An appreciation of Hamish Marshall
Gloucestershire’s loyal, former New Zealander Test player, Hamish Marshall, will be leaving the county at the end of the current season to return home to the land of his birth. His cheerful presence around the county circuit will be much missed.

Two things about Hamish stand out to me. The first was shortly after his arrival at Bristol when, attending an admittedly rare Gloucestershire match, I was impressed by the time he gave to a supporter requesting autographs. Not one, mind you, but about ten as a bag of books was unleashed. Hamish signed every one.

The second was last year when Jon Lewis, returning to the Swindon Cricket Club, and Hamish both kindly brought sides to play in a charity match. It was during Hamish’s benefit year and, having gladly bought one of his brochures, I read John Bracewell’s article about Hamish’s endearing personality. Getting the brochure signed was a pleasure and I cannot remember meeting a nicer person. Since then, Hamish has always stopped for a chat, returned to Swindon with another side and has that ability to make you feel good about yourself. A rare quality.

Although his playing days are not yet over, Hamish’s First-class career includes, as I write, twenty-eight centuries ( for New Zealand, Northern Districts and Gloucestershire), seventy fifties and a shade under 13,900 runs at an average of just over 36, a sign of a decent player.Almost 9000 of these runs have been scored for Gloucestershire. He scored one of his centuries in his first innings for Gloucestershire against Worcestershire in 2006. Additionally, Hamish's List A career includes six hundreds and over 7000 runs.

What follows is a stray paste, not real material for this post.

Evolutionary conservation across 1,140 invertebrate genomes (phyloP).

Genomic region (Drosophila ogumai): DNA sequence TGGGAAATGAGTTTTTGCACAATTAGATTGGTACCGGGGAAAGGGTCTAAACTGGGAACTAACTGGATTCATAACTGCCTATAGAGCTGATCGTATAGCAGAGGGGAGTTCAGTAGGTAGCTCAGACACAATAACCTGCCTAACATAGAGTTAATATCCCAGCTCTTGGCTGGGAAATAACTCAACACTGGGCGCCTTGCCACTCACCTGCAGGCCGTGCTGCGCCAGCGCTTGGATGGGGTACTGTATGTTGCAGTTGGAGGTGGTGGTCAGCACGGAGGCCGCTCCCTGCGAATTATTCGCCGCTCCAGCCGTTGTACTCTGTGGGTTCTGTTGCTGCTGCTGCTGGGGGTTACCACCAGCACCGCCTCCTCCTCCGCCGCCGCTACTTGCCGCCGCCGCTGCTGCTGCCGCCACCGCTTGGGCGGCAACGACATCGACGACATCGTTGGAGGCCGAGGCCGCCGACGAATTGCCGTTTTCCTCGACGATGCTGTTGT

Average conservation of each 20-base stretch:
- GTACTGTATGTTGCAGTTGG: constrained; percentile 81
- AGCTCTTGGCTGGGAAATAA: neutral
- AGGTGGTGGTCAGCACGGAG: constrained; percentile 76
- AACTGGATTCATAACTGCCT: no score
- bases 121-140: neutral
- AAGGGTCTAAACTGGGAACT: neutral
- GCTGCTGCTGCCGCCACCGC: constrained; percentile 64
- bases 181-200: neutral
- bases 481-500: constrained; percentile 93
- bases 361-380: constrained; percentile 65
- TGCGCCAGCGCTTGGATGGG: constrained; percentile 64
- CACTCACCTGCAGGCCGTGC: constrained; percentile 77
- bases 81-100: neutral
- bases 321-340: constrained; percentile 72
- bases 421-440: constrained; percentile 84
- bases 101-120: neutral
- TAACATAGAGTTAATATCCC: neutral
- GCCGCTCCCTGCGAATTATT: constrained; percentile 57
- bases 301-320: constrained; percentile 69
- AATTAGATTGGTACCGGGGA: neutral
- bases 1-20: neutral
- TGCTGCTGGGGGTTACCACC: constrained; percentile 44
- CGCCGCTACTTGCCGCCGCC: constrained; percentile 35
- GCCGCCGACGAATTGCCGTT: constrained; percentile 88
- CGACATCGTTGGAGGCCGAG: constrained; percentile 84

Hamish represented New Zealand in all formats making a shade over 2000 runs including centuries at both Test and ODI level. Indeed, his two Test centuries were both big scores. His maiden century, 146, was made against a strong Australian attack including McGrath, Warne, Gillespie and Kasprowicz whilst his highest score, 160 against Sri Lanka, came again against a decent bowling side despite the absence of Muralitharan. His ODI hundred against Pakistan came against two of the world’s fastest bowlers, Shoaib Akhtar and Mohammad Sami.

I once wrote of M.S.Dhoni that he was a statistician’s delight. Hamish, usually patrolling the outfield presumably because of a good arm, must be a commentator’s delight with that distinctive hair style. Maybe not so when he was playing with his identical twin brother, James, though... I read of Hamish’s benefit when James appeared. Very nice and good of James to turn out but how unreasonable to foist identical twins upon guests who may have had no clue to whom they were talking! I have looked at photos of the two, think that I might just be able to differentiate between them but I am by no means remotely certain.

On some more recent visits to Gloucestershire, I have noticed youngsters wanting Hamish to sign even when he has been taking his lunch. It surprised no-one that he dutifully signed with a smile on his face and he will be much missed. Geraint Jones, after a shorter career with Gloucestershire, was able to sign off with the famous Royal London Cup trophy but, sadly, the same will not fall Hamish’s way. Although unable to retain the trophy this year, the T20 beckoned but, alas, was not to be. It is entirely fitting and nice to see that Gloucestershire C.C.C. will be making a presentation after the last game of the season to this true gentleman. I am sure that I am not alone in wishing Hamish and his family every continued success in their new venture.